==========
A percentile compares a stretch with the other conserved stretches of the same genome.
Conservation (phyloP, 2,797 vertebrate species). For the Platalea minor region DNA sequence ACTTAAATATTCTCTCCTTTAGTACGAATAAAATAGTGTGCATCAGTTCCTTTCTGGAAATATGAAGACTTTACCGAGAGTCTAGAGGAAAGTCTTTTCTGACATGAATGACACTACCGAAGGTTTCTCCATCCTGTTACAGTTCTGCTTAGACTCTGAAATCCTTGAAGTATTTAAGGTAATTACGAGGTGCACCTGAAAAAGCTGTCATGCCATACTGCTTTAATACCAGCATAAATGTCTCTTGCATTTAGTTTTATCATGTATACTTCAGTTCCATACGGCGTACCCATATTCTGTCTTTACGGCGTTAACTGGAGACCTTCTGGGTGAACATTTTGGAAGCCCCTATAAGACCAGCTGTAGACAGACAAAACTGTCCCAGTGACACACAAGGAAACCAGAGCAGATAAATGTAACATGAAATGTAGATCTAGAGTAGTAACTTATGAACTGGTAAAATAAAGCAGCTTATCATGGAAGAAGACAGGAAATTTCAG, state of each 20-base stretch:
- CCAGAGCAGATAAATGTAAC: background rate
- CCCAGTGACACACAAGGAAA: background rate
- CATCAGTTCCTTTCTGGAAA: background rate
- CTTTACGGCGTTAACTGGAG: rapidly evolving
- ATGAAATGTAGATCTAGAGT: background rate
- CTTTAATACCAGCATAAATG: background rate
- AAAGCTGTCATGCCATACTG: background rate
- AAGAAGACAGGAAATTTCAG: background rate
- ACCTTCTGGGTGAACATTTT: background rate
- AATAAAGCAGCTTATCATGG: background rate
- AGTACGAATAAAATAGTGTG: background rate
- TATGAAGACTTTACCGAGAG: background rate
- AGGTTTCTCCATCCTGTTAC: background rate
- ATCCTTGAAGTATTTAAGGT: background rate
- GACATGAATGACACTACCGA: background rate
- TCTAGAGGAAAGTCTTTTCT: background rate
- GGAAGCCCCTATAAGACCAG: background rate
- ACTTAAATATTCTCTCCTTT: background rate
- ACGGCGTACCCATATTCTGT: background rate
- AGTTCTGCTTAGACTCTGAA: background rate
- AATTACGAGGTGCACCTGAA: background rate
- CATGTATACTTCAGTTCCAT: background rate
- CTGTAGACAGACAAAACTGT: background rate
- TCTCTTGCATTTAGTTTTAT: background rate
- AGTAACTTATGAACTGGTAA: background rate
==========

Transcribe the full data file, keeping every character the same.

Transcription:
A percentile compares a stretch with the other conserved stretches of the same genome.
Conservation (phyloP, 2,797 vertebrate species). For the Platalea minor region DNA sequence ACTTAAATATTCTCTCCTTTAGTACGAATAAAATAGTGTGCATCAGTTCCTTTCTGGAAATATGAAGACTTTACCGAGAGTCTAGAGGAAAGTCTTTTCTGACATGAATGACACTACCGAAGGTTTCTCCATCCTGTTACAGTTCTGCTTAGACTCTGAAATCCTTGAAGTATTTAAGGTAATTACGAGGTGCACCTGAAAAAGCTGTCATGCCATACTGCTTTAATACCAGCATAAATGTCTCTTGCATTTAGTTTTATCATGTATACTTCAGTTCCATACGGCGTACCCATATTCTGTCTTTACGGCGTTAACTGGAGACCTTCTGGGTGAACATTTTGGAAGCCCCTATAAGACCAGCTGTAGACAGACAAAACTGTCCCAGTGACACACAAGGAAACCAGAGCAGATAAATGTAACATGAAATGTAGATCTAGAGTAGTAACTTATGAACTGGTAAAATAAAGCAGCTTATCATGGAAGAAGACAGGAAATTTCAG, state of each 20-base stretch:
- CCAGAGCAGATAAATGTAAC: background rate
- CCCAGTGACACACAAGGAAA: background rate
- CATCAGTTCCTTTCTGGAAA: background rate
- CTTTACGGCGTTAACTGGAG: rapidly evolving
- ATGAAATGTAGATCTAGAGT: background rate
- CTTTAATACCAGCATAAATG: background rate
- AAAGCTGTCATGCCATACTG: background rate
- AAGAAGACAGGAAATTTCAG: background rate
- ACCTTCTGGGTGAACATTTT: background rate
- AATAAAGCAGCTTATCATGG: background rate
- AGTACGAATAAAATAGTGTG: background rate
- TATGAAGACTTTACCGAGAG: background rate
- AGGTTTCTCCATCCTGTTAC: background rate
- ATCCTTGAAGTATTTAAGGT: background rate
- GACATGAATGACACTACCGA: background rate
- TCTAGAGGAAAGTCTTTTCT: background rate
- GGAAGCCCCTATAAGACCAG: background rate
- ACTTAAATATTCTCTCCTTT: background rate
- ACGGCGTACCCATATTCTGT: background rate
- AGTTCTGCTTAGACTCTGAA: background rate
- AATTACGAGGTGCACCTGAA: background rate
- CATGTATACTTCAGTTCCAT: background rate
- CTGTAGACAGACAAAACTGT: background rate
- TCTCTTGCATTTAGTTTTAT: background rate
- AGTAACTTATGAACTGGTAA: background rate